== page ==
Working… Menu

Metformin to Reduce Heart Failure After Myocardial Infarction (GIPS-III)

The safety and scientific validity of this study is the responsibility of the study sponsor and investigators. Listing a study does not mean it has been evaluated by the U.S. Federal Government. Read our disclaimer for details. Identifier: NCT01217307
Recruitment Status : Completed
First Posted : October 8, 2010
Results First Posted : January 30, 2018
Last Update Posted : January 30, 2018
ZonMw: The Netherlands Organisation for Health Research and Development
Information provided by (Responsible Party):
Chris Lexis, University Medical Center Groningen

Brief Summary:
The investigators will evaluate the effect of metformin therapy during 4 months in non-diabetic patients following ST-elevation myocardial infarction on left ventricular ejection fraction as measured with cardiac magnetic resonance imaging, compared to placebo.

Condition or disease Intervention/treatment Phase
ST Elevation Myocardial Infarction (STEMI) Coronary Artery Disease Heart Failure Diabetes Drug: Metformin Drug: Placebo Phase 2 Phase 3

Detailed Description:
In this trial, the investigators will evaluate the effect of metformin therapy following ST-elevation myocardial infarction (STEMI) in a total of 380 non-diabetic patients. This trial is a randomized, double blind, controlled trial. The intervention, which consist of metformin 500mg twice daily or placebo twice daily, will commence within three hours after the percutaneous coronary intervention, and will be continued for 4 months. The primary endpoint is the difference between the two intervention groups (metformin vs placebo) in left ventricular ejection fraction, as measured with magnetic resonance imaging after 4 months. The investigators hypothesize that metformin therapy results in a significantly higher ejection fraction in this population.

Layout table for study information
Study Type : Interventional  (Clinical Trial)
Actual Enrollment : 380 participants
Allocation: Randomized
Intervention Model: Parallel Assignment
Masking: Quadruple (Participant, Care Provider, Investigator, Outcomes Assessor)
Primary Purpose: Treatment
Official Title: Metabolic Modulation With Metformin to Reduce Heart Failure After Acute Myocardial Infarction: Glycometabolic Intervention as Adjunct to Primary Coronary Intervention in ST Elevation Myocardial Infarction (GIPS-III): a Randomized Controlled Trial.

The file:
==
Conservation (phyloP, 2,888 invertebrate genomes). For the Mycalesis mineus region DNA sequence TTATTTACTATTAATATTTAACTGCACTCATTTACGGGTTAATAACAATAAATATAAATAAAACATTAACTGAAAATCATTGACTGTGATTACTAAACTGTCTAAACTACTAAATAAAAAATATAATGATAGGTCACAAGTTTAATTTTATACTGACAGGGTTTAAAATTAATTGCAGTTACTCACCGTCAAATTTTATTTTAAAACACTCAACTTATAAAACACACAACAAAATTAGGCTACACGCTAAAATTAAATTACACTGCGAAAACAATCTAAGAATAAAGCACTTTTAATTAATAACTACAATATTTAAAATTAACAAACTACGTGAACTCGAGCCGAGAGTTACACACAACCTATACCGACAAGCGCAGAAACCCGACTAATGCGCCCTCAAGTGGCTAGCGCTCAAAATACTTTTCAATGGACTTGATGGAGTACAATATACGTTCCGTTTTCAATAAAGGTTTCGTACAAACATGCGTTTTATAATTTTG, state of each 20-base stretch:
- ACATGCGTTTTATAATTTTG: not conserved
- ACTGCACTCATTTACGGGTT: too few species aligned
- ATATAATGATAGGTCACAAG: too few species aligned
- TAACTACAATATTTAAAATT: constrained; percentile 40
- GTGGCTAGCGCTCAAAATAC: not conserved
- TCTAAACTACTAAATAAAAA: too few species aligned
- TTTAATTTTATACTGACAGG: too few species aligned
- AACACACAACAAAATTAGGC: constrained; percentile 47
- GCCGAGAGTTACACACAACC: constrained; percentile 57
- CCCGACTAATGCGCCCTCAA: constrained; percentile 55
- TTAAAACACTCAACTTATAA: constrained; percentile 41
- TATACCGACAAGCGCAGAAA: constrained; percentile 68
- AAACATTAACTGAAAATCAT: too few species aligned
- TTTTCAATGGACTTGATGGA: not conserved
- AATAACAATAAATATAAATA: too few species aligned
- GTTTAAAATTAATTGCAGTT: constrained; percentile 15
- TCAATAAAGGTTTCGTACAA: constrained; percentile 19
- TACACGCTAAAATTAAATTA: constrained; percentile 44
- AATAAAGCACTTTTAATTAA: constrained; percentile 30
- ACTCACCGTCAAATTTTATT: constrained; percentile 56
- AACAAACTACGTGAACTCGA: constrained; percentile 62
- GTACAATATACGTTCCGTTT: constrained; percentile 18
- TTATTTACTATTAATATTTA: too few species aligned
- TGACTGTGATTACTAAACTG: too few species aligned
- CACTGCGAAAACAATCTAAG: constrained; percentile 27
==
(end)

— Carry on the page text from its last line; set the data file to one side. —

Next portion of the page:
Study Start Date : January 2011
Actual Primary Completion Date : October 2013
Actual Study Completion Date : October 2015

Resource links provided by the National Library of Medicine

Arm Intervention/treatment
Experimental: Metformin
metformin 500mg twice daily during 4 months
Drug: Metformin
Metformin 500mg twice daily during 4 months
Other Name: Glucophage

Placebo Comparator: Placebo
Placebo twice daily during 4 months
Drug: Placebo
Placebo twice daily during 4 months

Primary Outcome Measures :
  1. Improvement in Left Ventricular Ejection Fraction [ Time Frame: 4 months ]
    The primary efficacy parameter of the GIPS-III trial is LVEF measured by cardiac MRI 4 months after randomization, based on an intention-to-treat analysis. It is hypothesized that metformin therapy will result in a higher ejection fraction after 4 months.

Secondary Outcome Measures :
  1. the Incidence of a Cardiovascular Event [ Time Frame: 4 months and longterm follow-up ]
    Cardiovascular events include major cardiac adverse events (MACE; death, recurrent MI, target lesion revascularization), stroke, non-elective hospitalizations for chest pain or heart failure, all recurrent coronary interventions, and internal cardiac defibrillator implantations. Mortality will be divided into cardiac and non-cardiac. Cardiac death will be divided into three categories: heart failure, sudden death and other. A cardiologist will confirm deaths from cardiovascular causes by examining medical records obtained from hospitals and attending physicians or from attending general practitioner if the patient died at home.